# Where will the gem-picking robot end up?

Related puzzle: Pathfinder (available on Puzzle Picnic)

## Background

A robot is standing on a cell of a rectangular grid, where each cell has one or more gems except for the one with the robot. The robot can move to a horizontally or vertically adjacent cell in one step, and it picks up one gem from the cell it steps on.

The robot is programmed with which cell to choose for its next step, based on the number of gems each adjacent cell contains. The program is in the form of a > b > c > ... > z, which means that the robot prefers to move into the cell with a gems, followed by one with b gems, and so on. Any such program contains positive integers from 1 to n exactly once, where n is the length of the program. The robot will never move into any cell with no gems.

If there are multiple highest-priority cells around the robot, or all the cells around it are empty, it will get stuck at that point.

For example, if its program is 1 > 3 > 2 (meaning, it prefers the cell with only one gem the most, followed by the one with 3 gems, and then 2 gems) and the current state looks like this (R is the robot, the numbers are gems):

0 3 2
2 R 1
1 2 3


Then it will choose the cell on its right because 1 has the highest priority. Assuming the cell with R is empty, it will continue moving down, left, left, right, right, then get stuck since the cells around it have no gems left.

0 3 2     0 3 2     0 3 2     0 3 2     0 3 2     0 3 2     0 3 2
2 R 1 --> 2 0 R --> 2 0 0 --> 2 0 0 --> 2 0 0 --> 2 0 0 --> 2 0 0
1 2 3     1 2 3     1 2 R     1 R 2     R 1 2     0 R 2     0 0 R
R         D         L         L         R         R


Using the 1 > 3 > 2 program, it will get stuck at any of the following cases:

0 R 0  # all adjacent cells are empty
2 0 1
1 2 2

3 1 0  # there are two 1s around the robot, so it can't decide where to go
2 R 1
1 0 2


## Challenge

Given the initial state of the entire grid and the robot's program, find the position (horizontal and vertical coordinates) in the grid where the robot will eventually get stuck.

The initial state contains the numbers between 1 and 9 inclusive, except for a single 0 which denotes the initial position of the robot. The program is guaranteed to contain all positive numbers that appear in the grid, and the program is always valid (contains each of 1 to the maximum value on the grid exactly once).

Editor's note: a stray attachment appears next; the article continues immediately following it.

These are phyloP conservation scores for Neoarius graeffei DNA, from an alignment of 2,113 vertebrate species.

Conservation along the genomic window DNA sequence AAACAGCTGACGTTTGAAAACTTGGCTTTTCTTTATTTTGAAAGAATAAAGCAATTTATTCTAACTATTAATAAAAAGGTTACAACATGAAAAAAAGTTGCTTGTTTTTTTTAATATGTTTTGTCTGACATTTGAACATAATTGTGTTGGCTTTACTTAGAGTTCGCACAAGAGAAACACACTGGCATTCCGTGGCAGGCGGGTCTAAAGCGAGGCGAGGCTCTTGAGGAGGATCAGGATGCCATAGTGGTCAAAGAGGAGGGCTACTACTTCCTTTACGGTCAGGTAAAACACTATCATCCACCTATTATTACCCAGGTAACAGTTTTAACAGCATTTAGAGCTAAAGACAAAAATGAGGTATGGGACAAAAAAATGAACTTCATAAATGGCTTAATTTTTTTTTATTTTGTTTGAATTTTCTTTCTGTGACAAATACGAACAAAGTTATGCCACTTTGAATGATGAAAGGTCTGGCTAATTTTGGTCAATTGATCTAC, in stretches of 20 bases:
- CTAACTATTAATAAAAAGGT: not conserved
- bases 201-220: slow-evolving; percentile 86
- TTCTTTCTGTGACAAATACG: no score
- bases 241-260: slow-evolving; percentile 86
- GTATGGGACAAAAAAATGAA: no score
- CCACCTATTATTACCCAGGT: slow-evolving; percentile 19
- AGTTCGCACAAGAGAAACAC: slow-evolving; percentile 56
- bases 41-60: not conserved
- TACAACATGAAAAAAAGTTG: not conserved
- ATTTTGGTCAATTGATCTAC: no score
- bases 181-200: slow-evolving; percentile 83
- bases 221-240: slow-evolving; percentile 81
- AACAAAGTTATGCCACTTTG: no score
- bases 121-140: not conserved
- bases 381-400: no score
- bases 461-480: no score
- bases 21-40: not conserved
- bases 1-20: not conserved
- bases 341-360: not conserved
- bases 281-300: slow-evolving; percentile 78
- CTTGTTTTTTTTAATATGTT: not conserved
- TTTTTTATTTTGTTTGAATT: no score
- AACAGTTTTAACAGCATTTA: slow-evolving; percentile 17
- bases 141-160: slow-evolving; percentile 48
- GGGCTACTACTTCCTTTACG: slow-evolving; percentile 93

You can take the input (grid and program) in any suitable format, and output the coordinates in any sensible way.

Standard rules apply. The shortest code in bytes wins.

## Test cases

In the example I/O provided, the program has the highest precedence coming first, and the coordinates are 1-based.

Grid:
0 2 1
3 3 2
1 1 3
Program: 3 1 2
Result: 2nd row, 3rd column (Path: DRDRUUD)

Grid: (one row)
0 3 2 3 1 4 4
Program: 4 2 3 1
Result: 1st row, 7th column (Path: RRLRRRRRLRLRLR)

Grid:
0 1 3
3 1 3
2 1 2
Program: 3 1 2
Result: 3rd row, 3rd column (Path: DRRULRDD)

Grid:
2 3 1 2 1
2 0 3 2 2
1 1 3 1 1
Program: 1 3 2
Result: 2nd row, 4th column (Path: DLUUDURRDDRRUULD)

Same grid as above, Program: 3 2 1
Result: 2nd row, 2nd column (Stuck at zero moves)


# Python 2, 205 198 bytes

def s(g,w,r):
p=g.index(0)
while 1:
a=[((r+[0]).index(v),n)for n,v in enumerate(g)if(abs(n-p)in[1,w])>(p-n)%w*(p/w!=n/w)];m,n=min(a)
if~-sum(k[0]==m<len(r)for k in a):return p/w,p%w
p=n;g[p]-=1


-6 bytes thanks to @ovs

-1 byte thanks to @user202729

Try it online!

Take the input grid as a flattened list with width also passed. Outputs 0-indexed (x,y) coordinates of the final position (I doubt index in the flattened list would be acceptable).

### Explanation:

# Function of flattened grid g, width w, pRiorities r
def s(g,w,r):
# starting position p
p = g.index(0)
while 1:
a = [
# pair (priority rank of the cell, cell id)
# priority rank is n for v=0
((r+[0]).index(v),n)
# for each adjacent cell id n with v gems
for n,v in enumerate(g) if abs(n-p) in [1,w] and (p%w==n%w or p/w==n/w)
];
# min comparison is done by tuple, so it selects one with minimum priority rank
# m = min priority rank; n = corresponding cell id
m,n = min(a)
if sum( # how many adjacent cells
k[0]==m # have priority rank equal to m
<len(r) # and the cell value is not 0
for k in a
) ^ 1: # If this count is not 1, then the robot is stuck; return
return(p/w, p%w)
# Otherwise, continue with updated position,
p = n;
# and take one gem
g[p] -= 1

• The if condition in the list comprehension can be written as if abs(n-p)in[1,w]>0==(p-n)%w*(p/w-n/w) and you don't need the brackets in the return statement.
– ovs
Jul 28, 2020 at 9:57
• Try it online!
– ovs
Jul 28, 2020 at 9:57
• Near the end it has p = s(g,h,w,r) which results in TypeError: s() takes exactly 3 arguments (4 given). To fix it change it to s(g,w,r) Jul 28, 2020 at 12:41
• if(abs(n-p)in[1,w])>(p-n)%w*(p/w!=n/w) is another byte shorter. (if(p-n)%w*(p/w-n/w)==0<abs(n-p)in[1,w] also works)
– ovs
Jul 28, 2020 at 13:10
• @blademan9999 Fixed Jul 28, 2020 at 16:19

# Charcoal, 70 bytes

≔⪪Ｓ¹θＷＳ⊞υι≔⪫υ¶ηＰη…η⌕η0≔ＥＫＶ⌕θιυＷ⁼¹№υ⌈υ«Ｍ✳⁻χ⊗⌕υ⌈υＰＩ⊖ＫＫ≔ＥＫＶ⌕θκυ»≔⟦ⅈⅉ⟧υ⎚Ｉυ


Try it online! Link is to verbose version of code. Takes input as the program in ascending order of priority and then the newline-terminated grid and outputs 0-indexed coordinates. Explanation:

≔⪪Ｓ¹θ


Input the program as separate characters.

ＷＳ⊞υι≔⪫υ¶η


Input the grid.

Ｐη…η⌕η0


Print the grid without moving the cursor, then print the part up to the 0 so that the cursor is now at the starting cell.

≔ＥＫＶ⌕θιυ


Get the priorities of the neighbours of the starting cell (or -1 for directions that lie outside the grid).

Ｗ⁼¹№υ⌈υ«